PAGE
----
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Serious Eats Is Acquired by Seattle-Based Fexy Media

Roadfood has also been sold to Fexy Media.

Serious Eats/Official

SeriousEats.com, the site founded by Ed Levine in 2006, has been sold according to the New York Times. Fexy Media, a fledgling food-focused media company out of Seattle was the buyer; Fexy also purchased Roadfood.com.

According to its website's landing page, Fexy is a "portfolio of digital brands unveiling in 2015." Per the Times' report, Fexy plans to build itself out as "a force in the world of digital food media." Its co-founders are Ben Sternberg, Cliff Sharples, and his wife, Lisa. The Sharples are behind Garden.com; Ms. Sharples was formerly a president at Allrecipes.com. Fexy was originally founded as Teneology in 2013.

The Serious Eats team has ebbed and flowed over the years, at times dabbling in city-specific restaurant news and user-generated forums; these have since folded. The site found most of its success in American street food coverage and longer form-style guides to international regional cuisine. Serious Eats retains a stronghold of recipes from editors like Daniel Gritzer, Max Falkowitz, and J. Kenji López-Alt (The Food Lab). Its recipe coverage was clearly a draw for the some 6 million unique visitors it drew last month, according to comScore.

According to his user profile, Levine believes "[l]aunching the site has been the greatest experience of [his] life." Reached by email this morning, Levine commented,

"We are thrilled about this. Having Fexy behind us will give us the resources we need to continue to expand our audience by giving folks more of what they come to Serious Eats for: proven great recipes and techniques, informed opinions about real food, and a uniquely welcoming yet authoritative voice. And Fexy's belief in digital video matches ours. Everyone should be on the lookout for our new Food Lab video series starring Kenji Lopez-Alt and Katie Quinn, coming to screens everywhere very soon."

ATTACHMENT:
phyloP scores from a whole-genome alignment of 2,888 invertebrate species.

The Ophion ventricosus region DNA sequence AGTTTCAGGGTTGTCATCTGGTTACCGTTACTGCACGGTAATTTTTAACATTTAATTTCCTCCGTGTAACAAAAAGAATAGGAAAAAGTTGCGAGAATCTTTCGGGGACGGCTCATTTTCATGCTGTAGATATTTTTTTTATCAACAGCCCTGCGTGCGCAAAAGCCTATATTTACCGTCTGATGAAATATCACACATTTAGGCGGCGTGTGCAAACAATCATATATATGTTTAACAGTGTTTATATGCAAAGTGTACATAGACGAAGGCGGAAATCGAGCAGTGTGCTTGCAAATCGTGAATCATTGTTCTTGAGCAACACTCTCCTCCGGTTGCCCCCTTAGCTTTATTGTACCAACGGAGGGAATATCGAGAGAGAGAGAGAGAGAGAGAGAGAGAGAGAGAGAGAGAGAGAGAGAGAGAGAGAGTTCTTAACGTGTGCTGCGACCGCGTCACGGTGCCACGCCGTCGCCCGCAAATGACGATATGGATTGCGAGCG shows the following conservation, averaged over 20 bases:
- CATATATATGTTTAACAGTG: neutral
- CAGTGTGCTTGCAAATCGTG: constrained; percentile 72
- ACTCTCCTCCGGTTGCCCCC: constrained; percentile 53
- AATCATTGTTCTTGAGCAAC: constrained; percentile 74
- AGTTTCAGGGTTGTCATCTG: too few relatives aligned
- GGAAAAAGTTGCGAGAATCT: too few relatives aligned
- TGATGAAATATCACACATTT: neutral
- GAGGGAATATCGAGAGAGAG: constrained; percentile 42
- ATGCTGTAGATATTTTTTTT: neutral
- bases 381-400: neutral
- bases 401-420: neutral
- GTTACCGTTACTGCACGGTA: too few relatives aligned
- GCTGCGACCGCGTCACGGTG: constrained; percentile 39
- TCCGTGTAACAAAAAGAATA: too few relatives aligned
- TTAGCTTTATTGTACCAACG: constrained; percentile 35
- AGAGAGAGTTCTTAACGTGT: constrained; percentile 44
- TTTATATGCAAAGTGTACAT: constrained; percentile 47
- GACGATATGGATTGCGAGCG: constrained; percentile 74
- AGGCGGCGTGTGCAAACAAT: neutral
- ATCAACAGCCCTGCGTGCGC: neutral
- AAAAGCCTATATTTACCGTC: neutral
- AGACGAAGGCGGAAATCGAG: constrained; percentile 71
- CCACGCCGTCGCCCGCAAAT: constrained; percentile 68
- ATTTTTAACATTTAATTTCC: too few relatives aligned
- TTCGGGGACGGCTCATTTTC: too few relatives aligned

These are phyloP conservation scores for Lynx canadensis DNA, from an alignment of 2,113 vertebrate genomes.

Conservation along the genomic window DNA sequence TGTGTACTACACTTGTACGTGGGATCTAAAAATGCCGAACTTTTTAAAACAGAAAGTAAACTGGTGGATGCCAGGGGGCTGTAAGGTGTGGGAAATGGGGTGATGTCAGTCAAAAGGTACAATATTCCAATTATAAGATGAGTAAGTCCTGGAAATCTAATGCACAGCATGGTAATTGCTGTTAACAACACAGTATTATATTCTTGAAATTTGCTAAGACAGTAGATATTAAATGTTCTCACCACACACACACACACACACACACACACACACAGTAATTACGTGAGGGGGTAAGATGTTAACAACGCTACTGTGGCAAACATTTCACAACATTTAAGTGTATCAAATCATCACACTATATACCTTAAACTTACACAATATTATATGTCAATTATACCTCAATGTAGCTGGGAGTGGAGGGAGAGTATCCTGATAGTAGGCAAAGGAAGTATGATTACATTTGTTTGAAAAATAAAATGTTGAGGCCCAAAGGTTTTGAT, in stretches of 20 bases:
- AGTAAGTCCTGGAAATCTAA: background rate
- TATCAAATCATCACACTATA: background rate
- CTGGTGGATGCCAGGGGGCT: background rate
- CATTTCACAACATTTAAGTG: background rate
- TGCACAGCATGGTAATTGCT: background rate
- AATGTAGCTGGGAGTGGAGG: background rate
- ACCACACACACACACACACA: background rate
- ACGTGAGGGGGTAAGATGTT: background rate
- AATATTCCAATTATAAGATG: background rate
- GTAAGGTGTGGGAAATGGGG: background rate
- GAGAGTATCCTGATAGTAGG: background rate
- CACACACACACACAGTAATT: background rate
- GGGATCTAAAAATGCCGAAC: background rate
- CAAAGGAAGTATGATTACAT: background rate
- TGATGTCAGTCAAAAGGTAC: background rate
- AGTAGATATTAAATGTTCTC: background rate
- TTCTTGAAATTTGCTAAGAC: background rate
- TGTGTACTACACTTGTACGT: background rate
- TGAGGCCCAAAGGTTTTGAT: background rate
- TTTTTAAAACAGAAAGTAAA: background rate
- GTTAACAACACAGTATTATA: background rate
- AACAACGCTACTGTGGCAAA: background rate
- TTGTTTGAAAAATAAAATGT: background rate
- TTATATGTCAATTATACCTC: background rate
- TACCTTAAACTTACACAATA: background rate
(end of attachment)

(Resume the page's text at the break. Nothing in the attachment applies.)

Financial details of the deal have not been released, but Fexy reveals that the funding came from a recent $40 million raise from Austin-based Tritium Partners. Sharples told the Times that Fexy has no plans to "disrupt" Serious Eats' growth. Echoing strategy heard across web-based media today, the group plans to push deeper into video content. Levine will remain at the helm of Serious Eats.

Fexy's acquisition of Roadfood.com sounds similarly structured: founders Jane and Michael Stern (also authors of books including The Lexicon of Real American Food and Chili Nation) will continue to oversee operations at the site. Fexy plans only to "[re-energize] it for a younger generation."

Per the Times, Fexy's portfolio will continue to grow. What might be the company's next acquisition? An urban upstart like Infatuation.com? Tasting Table, which has its own extensive and high-quality cache of recipes and video content, might be too pricey for a new company like Fexy. But perhaps an app like Luka, which provides restaurant recommendations, could help fill out its portfolio.

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